Portraits of Titian’s daughter Lavinia—Death of Aretino—“Martyrdom of St. Lawrence”—Death of Charles V.—Attempted assassination of Orazio Vecellio—“Diana and Actaeon” and “Diana and Calisto”—The “Comoro Family”—The “Magdalen” of the Hermitage—The “Jupiter and Antiope” and “Rape of Europa”—Vasari defines Titian’s latest manner—“St. Jerome” of the Brera—“Education of Cupid”—“Jacopo da Strada”—Impressionistic manner of the end—“Ecce Homo” of Munich—“Nymph and Shepherd” of Vienna—The unfinished “Pieta”—Death of Titian.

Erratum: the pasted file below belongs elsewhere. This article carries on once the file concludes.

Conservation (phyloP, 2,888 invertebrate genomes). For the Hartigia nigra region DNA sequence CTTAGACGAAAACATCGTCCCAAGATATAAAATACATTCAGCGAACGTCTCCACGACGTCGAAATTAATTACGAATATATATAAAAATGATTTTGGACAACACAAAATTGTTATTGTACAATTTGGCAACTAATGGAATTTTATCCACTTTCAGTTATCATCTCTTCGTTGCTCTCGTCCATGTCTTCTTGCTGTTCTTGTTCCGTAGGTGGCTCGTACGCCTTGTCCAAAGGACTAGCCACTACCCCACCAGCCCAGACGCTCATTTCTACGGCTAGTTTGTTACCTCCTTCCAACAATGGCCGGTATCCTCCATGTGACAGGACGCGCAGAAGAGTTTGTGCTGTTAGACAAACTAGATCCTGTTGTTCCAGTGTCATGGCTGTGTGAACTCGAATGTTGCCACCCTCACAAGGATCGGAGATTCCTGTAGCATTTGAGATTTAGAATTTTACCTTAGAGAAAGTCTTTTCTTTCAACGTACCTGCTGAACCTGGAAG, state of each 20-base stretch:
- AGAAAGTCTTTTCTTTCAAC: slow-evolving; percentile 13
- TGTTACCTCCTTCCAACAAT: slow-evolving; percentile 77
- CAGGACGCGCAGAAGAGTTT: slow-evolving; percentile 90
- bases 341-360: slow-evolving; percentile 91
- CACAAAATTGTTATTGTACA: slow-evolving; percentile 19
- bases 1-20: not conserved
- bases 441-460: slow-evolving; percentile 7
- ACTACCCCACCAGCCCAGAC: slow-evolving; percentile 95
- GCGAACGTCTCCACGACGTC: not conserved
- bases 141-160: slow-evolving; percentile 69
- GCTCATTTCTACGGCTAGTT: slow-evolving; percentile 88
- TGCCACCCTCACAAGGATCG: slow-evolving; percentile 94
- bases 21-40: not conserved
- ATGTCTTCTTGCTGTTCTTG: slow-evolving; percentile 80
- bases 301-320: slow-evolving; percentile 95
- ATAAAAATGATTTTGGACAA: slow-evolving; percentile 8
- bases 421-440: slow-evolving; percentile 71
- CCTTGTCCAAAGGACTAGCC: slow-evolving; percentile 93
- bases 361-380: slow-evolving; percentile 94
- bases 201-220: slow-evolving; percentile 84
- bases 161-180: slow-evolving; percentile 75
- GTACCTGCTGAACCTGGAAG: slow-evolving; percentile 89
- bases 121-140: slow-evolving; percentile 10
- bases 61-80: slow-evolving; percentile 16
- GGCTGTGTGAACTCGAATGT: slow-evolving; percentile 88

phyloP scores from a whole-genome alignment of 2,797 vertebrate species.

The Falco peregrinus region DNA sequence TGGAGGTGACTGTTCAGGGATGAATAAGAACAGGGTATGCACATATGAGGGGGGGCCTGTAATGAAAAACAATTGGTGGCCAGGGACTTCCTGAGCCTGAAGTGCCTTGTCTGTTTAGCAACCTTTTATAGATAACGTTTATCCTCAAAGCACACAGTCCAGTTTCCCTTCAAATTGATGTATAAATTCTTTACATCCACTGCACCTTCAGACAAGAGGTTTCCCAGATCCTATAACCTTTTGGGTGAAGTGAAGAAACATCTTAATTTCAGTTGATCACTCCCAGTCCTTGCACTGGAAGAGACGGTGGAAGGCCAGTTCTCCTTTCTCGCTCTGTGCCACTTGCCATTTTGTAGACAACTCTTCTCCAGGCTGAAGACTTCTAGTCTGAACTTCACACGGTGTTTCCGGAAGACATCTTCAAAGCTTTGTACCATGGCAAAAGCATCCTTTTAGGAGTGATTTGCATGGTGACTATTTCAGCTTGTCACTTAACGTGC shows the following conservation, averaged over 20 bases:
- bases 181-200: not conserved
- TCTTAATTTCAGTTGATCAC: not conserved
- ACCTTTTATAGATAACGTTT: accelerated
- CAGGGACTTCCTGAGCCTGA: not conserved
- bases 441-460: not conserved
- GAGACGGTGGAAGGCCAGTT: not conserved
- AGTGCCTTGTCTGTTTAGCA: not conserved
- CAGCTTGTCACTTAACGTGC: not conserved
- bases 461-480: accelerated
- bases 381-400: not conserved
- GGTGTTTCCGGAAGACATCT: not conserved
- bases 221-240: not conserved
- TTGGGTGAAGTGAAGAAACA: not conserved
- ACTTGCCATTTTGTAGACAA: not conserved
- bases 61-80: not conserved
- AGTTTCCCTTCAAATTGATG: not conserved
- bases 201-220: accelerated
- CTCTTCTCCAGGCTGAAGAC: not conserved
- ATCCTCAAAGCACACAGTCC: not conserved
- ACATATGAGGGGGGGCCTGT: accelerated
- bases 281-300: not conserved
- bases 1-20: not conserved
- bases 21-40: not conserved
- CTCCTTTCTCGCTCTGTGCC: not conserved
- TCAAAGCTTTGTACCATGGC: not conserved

It was in the month of March 1555 that Titian married his only daughter Lavinia to Cornelio Sarcinelli of Serravalle, thus leaving the pleasant home at Biri Grande without a mistress; for his sister Orsa had been dead since 1549. It may be convenient to treat here of the various portraits and more or less idealised portrait-pieces in which Titian has immortalised the thoroughly Venetian beauty of his daughter. First we have in the great Ecce Homo of Vienna the graceful white-robed figure of a young girl of some fourteen years, placed, with the boy whom she guards, on the steps of Pilate’s palace. Then there is the famous piece Lavinia with a Dish of Fruit, dating according to Morelli from about 1549, and painted for the master’s friend Argentina Pallavicino of Reggio. This last-named work passed in 1821 from the Solly Collection into the Berlin Gallery. Though its general aspect is splendidly decorative, though it is accounted one of the most popular of all Titian’s works, the Berlin picture cannot be allowed to take the highest rank among his performances of the same class. Its fascinations are of the obvious and rather superficial kind, its execution is not equal in vigour, freedom, and accent to the best that the master did about the same time. It is pretty obvious here that only the head is adapted from that of Lavinia, the full-blown voluptuous form not being that of the youthful maiden, who could not moreover have worn this sumptuous and fanciful costume except in the studio. In the strongest contrast to the conscious allurement of this showpiece is the demure simplicity of mien in the avowed portrait Lavinia as a Bride in the Dresden Gallery. In this last she wears a costume of warm white satin and a splendid necklace and earrings of pearls. Morelli has pointed out that the fan, in the form of a little